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Re: [PATCH]: R10000 Needs LL/SC Workaround in Gcc

To: gcc-patches@gcc.gnu.org
Subject: Re: [PATCH]: R10000 Needs LL/SC Workaround in Gcc
From: Kumba <kumba@gentoo.org>
Date: Mon, 03 Nov 2008 04:01:22 -0500
Cc: Linux MIPS List <linux-mips@linux-mips.org>, rdsandiford@googlemail.com
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Richard Sandiford wrote:

(Quoting out of order)


I feel we're talking at cross-purposes, so just to be clear:

Not really cross-purposes. I'm just rather new to patching something big like a full-blown, multi-target compiler with 20 years of history to it. Mostly trying to get an appropriate understanding of your two options so I can work the logic out in my head and know how to go about attacking this.

This is a step up from writing a md file for processor scheduling :)


   2) Implement both (a) and (b).  In this case, any gcc code guarded
      by TARGET_FIX_R10000 would need to check whether branch-likely
      instructions are available.  If they are, we can use either
      workaround (a) or workaroudn (b).  If they aren't, we must
      use workaround (b).

I think it's better to target this path. While it's probably an extremely rare case, because this problem only affects a specific set of processor revisions, triggering a problem only noticed (so far) on SGI machines running Linux, I tend to err on the side of caution and think it's probably a good idea to do it right the first time.

Also, Murphy's Law.


You need to modify the asm templates whatever you do.

This is what has me a little perplexed. The asm templates are #define macros, and it's kind of dawned on me that my attempts made so far to correct the errata has me using preprocessor macros that are going to get translated into something else when gcc itself is compiled, rather than gcc changing what it outputs based on the flags we send it.

So I'm assuming that, poking around in the sync.md file some, the better approach might be to pass an extra argument to these atomic macros as they're evaluated in sync.md. This extra argument being the resultant branch likely instruction:

        - If -mfix-r10000 isn't needed or -mbranch-likely isn't called,
          "beq" gets passed in.
        - If -mfix-r10000 is called, and ISA_HAS_BRANCHLIKELY is false,
          pass in 28 nops plus "beq" (is there some kind of macro that can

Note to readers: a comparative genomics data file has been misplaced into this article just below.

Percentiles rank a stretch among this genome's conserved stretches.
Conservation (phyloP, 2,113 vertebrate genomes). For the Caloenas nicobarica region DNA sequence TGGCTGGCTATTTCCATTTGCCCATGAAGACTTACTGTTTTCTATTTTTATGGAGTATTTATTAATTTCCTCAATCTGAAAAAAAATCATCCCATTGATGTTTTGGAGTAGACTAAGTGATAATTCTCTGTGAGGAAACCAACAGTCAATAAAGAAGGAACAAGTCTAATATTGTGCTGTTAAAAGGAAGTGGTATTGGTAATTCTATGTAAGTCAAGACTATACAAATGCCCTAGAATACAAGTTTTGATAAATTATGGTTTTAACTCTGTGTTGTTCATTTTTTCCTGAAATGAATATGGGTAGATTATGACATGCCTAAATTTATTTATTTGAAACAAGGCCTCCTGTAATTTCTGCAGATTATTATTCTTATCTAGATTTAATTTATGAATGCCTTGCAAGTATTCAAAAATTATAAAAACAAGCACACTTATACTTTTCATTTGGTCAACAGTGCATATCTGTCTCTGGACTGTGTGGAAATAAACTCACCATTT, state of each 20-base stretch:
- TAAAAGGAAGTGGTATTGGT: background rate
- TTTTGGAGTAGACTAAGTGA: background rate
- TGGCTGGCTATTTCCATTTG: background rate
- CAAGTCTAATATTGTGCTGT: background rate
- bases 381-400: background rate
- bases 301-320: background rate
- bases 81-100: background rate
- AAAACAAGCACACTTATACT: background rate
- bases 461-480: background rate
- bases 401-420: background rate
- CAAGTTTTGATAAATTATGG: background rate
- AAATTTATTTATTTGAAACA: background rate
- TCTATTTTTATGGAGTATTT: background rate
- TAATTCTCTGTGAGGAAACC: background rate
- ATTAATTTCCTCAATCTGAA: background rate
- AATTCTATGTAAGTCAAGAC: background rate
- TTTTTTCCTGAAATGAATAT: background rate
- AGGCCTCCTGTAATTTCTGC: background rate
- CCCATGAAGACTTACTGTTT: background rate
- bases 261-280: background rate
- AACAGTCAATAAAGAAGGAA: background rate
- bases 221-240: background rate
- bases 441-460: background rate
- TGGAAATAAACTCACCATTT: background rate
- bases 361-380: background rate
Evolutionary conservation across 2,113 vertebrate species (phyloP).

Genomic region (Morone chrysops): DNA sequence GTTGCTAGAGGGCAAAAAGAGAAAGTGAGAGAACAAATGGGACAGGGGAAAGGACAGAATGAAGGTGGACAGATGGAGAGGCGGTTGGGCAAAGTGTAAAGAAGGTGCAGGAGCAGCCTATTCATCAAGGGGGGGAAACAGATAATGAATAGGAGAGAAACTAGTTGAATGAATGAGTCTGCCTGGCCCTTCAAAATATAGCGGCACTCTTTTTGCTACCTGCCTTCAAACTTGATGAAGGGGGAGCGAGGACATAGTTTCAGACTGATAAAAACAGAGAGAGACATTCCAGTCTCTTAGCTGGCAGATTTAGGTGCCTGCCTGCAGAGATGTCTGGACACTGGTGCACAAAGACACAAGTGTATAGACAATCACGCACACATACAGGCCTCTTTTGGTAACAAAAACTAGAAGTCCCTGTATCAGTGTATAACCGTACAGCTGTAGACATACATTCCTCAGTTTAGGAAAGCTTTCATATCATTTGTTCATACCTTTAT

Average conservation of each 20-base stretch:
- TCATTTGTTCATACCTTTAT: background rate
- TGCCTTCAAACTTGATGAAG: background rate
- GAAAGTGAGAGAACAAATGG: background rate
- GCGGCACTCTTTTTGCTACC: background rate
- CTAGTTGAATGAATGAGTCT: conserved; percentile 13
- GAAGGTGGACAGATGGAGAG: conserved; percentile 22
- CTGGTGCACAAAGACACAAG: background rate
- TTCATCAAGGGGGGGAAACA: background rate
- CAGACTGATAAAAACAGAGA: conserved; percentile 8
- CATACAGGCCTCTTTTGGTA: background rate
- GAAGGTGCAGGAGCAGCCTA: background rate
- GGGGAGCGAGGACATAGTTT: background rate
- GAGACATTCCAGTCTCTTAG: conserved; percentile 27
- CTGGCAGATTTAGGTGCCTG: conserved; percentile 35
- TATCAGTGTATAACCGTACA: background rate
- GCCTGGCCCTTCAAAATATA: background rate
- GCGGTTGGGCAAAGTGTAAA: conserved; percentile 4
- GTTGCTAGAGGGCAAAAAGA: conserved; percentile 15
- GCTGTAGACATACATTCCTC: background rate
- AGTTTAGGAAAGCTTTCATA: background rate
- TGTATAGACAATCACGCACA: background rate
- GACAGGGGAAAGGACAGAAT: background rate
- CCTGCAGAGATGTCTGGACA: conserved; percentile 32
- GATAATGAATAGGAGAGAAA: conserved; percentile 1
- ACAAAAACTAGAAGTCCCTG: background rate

expand a single nop 28 times?).
        - If -mfix-r10000 is called and ISA_HAS_BRANCHLIKELY is true
          and -mno-branch-likely was not called, then pass in the beqzl
          instruction.

I think that's all the relevant combinations. It's also probably a good idea too to determine the value to pass as the extra argument before the atomic macro is called.

Is this kind of check something that would need to be done in the md file directly, referencing the various macros as needed, or would it need to be defined as a function in mips.c and called inline in sync.md, returning a string value to the function as it exists? Or is there a better way?


Yes, provided that you never override an explicit -mfix-r10000 or
-mno-fix-r10000.

I copied the same code for R4000 and R4400 for this:

  /* Default to working around R10000 errata only if the processor
     was selected explicitly.  */
  if ((target_flags_explicit & MASK_FIX_R10000) == 0
      && mips_matching_cpu_name_p (mips_arch_info->name, "r10000"))
    target_flags |= MASK_FIX_R10000;

I assume that won't fire on r12000/r14000/r16000, right? I know R14K isn't affected, but I haven't tried plugging my old R12K module back into the system to see what it does. R16K is likely safe.


Actually, I meant: I was wondering about the fact that there seems
to be no online copy of the errata sheet that describes this problem.
I've only ever seen a description of the workaround.  I've never seen
a verbatim copy of the errata itself.

I tried seeing whether archive.org had anything old off of the mips.com site, but nothing close to the old directory structure seems to exist. If I new what the PDF file name was, it might be possible to track something down on Google pertaining to the last publicly released revision. Bit surprised, too, on why NEC doesn't have anything on necel.com. They produced the actual silicon and had a hand in designing it, if I'm not mistaken. I'd think they would at least have a copy if no one else.

--
Joshua Kinard
Gentoo/MIPS
kumba@gentoo.org

"The past tempts us, the present confuses us, the future frightens us. And our lives slip away, moment by moment, lost in that vast, terrible in-between."

--Emperor Turhan, Centauri Republic

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